Israel is a less attractive travel destination for tourists due to increasing hotel prices and the impact of terrorism on business, according to a survey by the World Economic Forum.
Israel, which was ranked 53rd out of the 140 countries on the Travel and Tourism Competitiveness Report released this month, slipped seven places on the biennial report, after it was ranked 46th in 2011 and 36th in 2009.
The report examined factors from the availability of transport to historic sites, using opinion surveys, tourism reports and experts.
On a scale of one to seven, Israel received a health and hygiene rating of 6.1. However, it received a price and competitive rating of 3.4.
The report said: “Israel benefits from its cultural attributes, including a number of World Heritage cultural sites [but] some aspects of safety and security continue to erode at the country’s travel and tourism competitiveness”.
You don’t have to spend a fortune to go to Israel. There’s plenty to see
Israel ranked in 124th place on concerns about terrorism.
“However, the decline in rank since the last assessment can also be attributed to diminished price competitiveness (ranked 133rd), the result of increasing fuel prices, hotel prices, ticket taxes, and airport charges,” said the report.
British holidaymakers have displayed a reluctance to travel to Israel because of escalating prices.
Danielle Jarvie, a 29-year-old mother of three from Essex, said: “It seems to me that Israel is a holiday destination for the rich and elite unless one has family to stay with while out there.”
Mrs Jarvie, who has not visited Israel since 2000, said her family were “put off by the cost of accommodation” — from hotels to hiring an apartment.
“A holiday to Israel is a long way off for us as a family, yet we are able to travel to neighbouring Egypt for a fraction of the cost. It’s very unfair and unfortunate for British Jewish children who cannot visit their homeland due to accommodation costs.”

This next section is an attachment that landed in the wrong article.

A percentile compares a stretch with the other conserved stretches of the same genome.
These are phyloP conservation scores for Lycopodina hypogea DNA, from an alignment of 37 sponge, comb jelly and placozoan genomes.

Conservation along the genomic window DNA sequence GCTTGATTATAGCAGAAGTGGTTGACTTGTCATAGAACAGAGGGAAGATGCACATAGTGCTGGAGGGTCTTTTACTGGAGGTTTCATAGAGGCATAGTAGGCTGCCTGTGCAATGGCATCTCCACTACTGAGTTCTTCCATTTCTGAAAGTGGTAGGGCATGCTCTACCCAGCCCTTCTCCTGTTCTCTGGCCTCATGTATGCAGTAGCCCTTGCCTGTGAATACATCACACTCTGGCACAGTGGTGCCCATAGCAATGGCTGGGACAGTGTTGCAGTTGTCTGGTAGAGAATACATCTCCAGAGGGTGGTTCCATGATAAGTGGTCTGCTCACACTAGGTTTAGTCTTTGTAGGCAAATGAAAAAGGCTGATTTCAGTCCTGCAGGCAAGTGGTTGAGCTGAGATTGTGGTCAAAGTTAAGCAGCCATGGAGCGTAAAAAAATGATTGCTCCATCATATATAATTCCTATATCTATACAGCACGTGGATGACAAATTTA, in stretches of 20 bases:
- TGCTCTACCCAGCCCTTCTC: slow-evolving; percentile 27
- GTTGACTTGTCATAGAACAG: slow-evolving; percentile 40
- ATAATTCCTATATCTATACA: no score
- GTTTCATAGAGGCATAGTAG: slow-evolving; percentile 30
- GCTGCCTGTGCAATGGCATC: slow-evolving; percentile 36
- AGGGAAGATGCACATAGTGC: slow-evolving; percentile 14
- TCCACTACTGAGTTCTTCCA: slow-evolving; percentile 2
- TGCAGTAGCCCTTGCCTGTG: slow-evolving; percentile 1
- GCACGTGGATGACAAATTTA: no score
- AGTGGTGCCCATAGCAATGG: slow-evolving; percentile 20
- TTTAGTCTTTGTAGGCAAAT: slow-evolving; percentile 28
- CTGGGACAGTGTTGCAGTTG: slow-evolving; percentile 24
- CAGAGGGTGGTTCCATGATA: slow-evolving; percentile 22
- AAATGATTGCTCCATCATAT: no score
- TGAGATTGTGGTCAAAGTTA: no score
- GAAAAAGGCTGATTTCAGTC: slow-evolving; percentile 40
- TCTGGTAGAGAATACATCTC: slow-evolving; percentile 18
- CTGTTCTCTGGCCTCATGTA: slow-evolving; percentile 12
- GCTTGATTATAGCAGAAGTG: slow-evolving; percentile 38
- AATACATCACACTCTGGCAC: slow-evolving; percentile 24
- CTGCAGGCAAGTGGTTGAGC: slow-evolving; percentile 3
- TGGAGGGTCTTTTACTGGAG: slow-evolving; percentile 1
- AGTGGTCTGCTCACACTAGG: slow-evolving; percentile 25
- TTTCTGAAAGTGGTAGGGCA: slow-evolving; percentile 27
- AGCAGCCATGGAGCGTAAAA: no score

For London-based Jacob Colton, Israel’s main attraction was the availability of kosher food. But, he said, it was still “incredibly expensive to go to Israel — around three times the price of an all-inclusive holiday in Turkey.”
However, a spokesperson at Blue Line, a Finchley-based travel agent that specialises in El Al flight distribution, said the company had “sold out flights for Pesach.
“You don’t have to spend an extortionate amount of money to go to Israel. Five-star hotels will naturally be more expensive, but there are plenty of three or four-star hotels available if your budget is smaller. There’s plenty to see and Israel needs its tourists.”
Naama Oryan-Kaplan, director of the Israel Government Tourist Office in London, said: “Issues with pricing are being addressed as regulations for hotels are being streamlined – thus making it easier for new ones to be built or existing ones to expand. This will create more rooms and hopefully reduce existing prices.
“Affordability is important, but so is value for money. Israel’s incredible assets, from its spirituality to beautiful landscapes, have no direct competition.”
She added: “Studies show that in 2012 departures from the UK going abroad fell by roughly 10 per cent, but numbers to Israel only went down one per cent.”
Switzerland topped the list of top travel destinations, and the UK ranked in fifth place, moving up by two places from the 2011 report.